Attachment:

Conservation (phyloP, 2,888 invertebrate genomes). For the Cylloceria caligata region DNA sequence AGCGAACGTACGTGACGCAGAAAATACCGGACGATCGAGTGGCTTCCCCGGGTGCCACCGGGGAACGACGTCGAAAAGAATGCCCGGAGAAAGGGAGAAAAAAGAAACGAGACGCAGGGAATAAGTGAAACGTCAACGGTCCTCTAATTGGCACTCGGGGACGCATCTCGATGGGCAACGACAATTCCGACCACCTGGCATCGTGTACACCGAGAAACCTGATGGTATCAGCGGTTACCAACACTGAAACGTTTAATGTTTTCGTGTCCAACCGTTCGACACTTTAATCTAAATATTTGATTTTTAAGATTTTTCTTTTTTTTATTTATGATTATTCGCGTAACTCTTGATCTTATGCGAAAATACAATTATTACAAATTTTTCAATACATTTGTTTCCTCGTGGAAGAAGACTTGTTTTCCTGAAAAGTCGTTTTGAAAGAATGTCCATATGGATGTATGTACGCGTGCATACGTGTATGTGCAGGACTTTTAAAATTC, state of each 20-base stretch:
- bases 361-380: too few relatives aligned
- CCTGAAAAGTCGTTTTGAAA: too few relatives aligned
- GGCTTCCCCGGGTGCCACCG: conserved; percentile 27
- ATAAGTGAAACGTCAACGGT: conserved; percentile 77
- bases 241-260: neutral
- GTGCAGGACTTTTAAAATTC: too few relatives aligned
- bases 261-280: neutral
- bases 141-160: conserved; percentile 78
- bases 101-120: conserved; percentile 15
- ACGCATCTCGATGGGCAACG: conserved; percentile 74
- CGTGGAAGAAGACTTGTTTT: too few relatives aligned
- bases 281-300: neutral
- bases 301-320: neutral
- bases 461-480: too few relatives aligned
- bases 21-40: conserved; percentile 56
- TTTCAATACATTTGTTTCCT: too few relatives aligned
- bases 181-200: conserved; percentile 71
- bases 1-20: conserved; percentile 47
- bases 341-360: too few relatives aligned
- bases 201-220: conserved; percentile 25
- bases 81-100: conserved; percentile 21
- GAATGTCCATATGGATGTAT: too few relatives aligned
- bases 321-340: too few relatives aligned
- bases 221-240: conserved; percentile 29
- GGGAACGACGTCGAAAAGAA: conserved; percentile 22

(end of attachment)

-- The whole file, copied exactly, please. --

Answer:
Conservation (phyloP, 2,888 invertebrate genomes). For the Cylloceria caligata region DNA sequence AGCGAACGTACGTGACGCAGAAAATACCGGACGATCGAGTGGCTTCCCCGGGTGCCACCGGGGAACGACGTCGAAAAGAATGCCCGGAGAAAGGGAGAAAAAAGAAACGAGACGCAGGGAATAAGTGAAACGTCAACGGTCCTCTAATTGGCACTCGGGGACGCATCTCGATGGGCAACGACAATTCCGACCACCTGGCATCGTGTACACCGAGAAACCTGATGGTATCAGCGGTTACCAACACTGAAACGTTTAATGTTTTCGTGTCCAACCGTTCGACACTTTAATCTAAATATTTGATTTTTAAGATTTTTCTTTTTTTTATTTATGATTATTCGCGTAACTCTTGATCTTATGCGAAAATACAATTATTACAAATTTTTCAATACATTTGTTTCCTCGTGGAAGAAGACTTGTTTTCCTGAAAAGTCGTTTTGAAAGAATGTCCATATGGATGTATGTACGCGTGCATACGTGTATGTGCAGGACTTTTAAAATTC, state of each 20-base stretch:
- bases 361-380: too few relatives aligned
- CCTGAAAAGTCGTTTTGAAA: too few relatives aligned
- GGCTTCCCCGGGTGCCACCG: conserved; percentile 27
- ATAAGTGAAACGTCAACGGT: conserved; percentile 77
- bases 241-260: neutral
- GTGCAGGACTTTTAAAATTC: too few relatives aligned
- bases 261-280: neutral
- bases 141-160: conserved; percentile 78
- bases 101-120: conserved; percentile 15
- ACGCATCTCGATGGGCAACG: conserved; percentile 74
- CGTGGAAGAAGACTTGTTTT: too few relatives aligned
- bases 281-300: neutral
- bases 301-320: neutral
- bases 461-480: too few relatives aligned
- bases 21-40: conserved; percentile 56
- TTTCAATACATTTGTTTCCT: too few relatives aligned
- bases 181-200: conserved; percentile 71
- bases 1-20: conserved; percentile 47
- bases 341-360: too few relatives aligned
- bases 201-220: conserved; percentile 25
- bases 81-100: conserved; percentile 21
- GAATGTCCATATGGATGTAT: too few relatives aligned
- bases 321-340: too few relatives aligned
- bases 221-240: conserved; percentile 29
- GGGAACGACGTCGAAAAGAA: conserved; percentile 22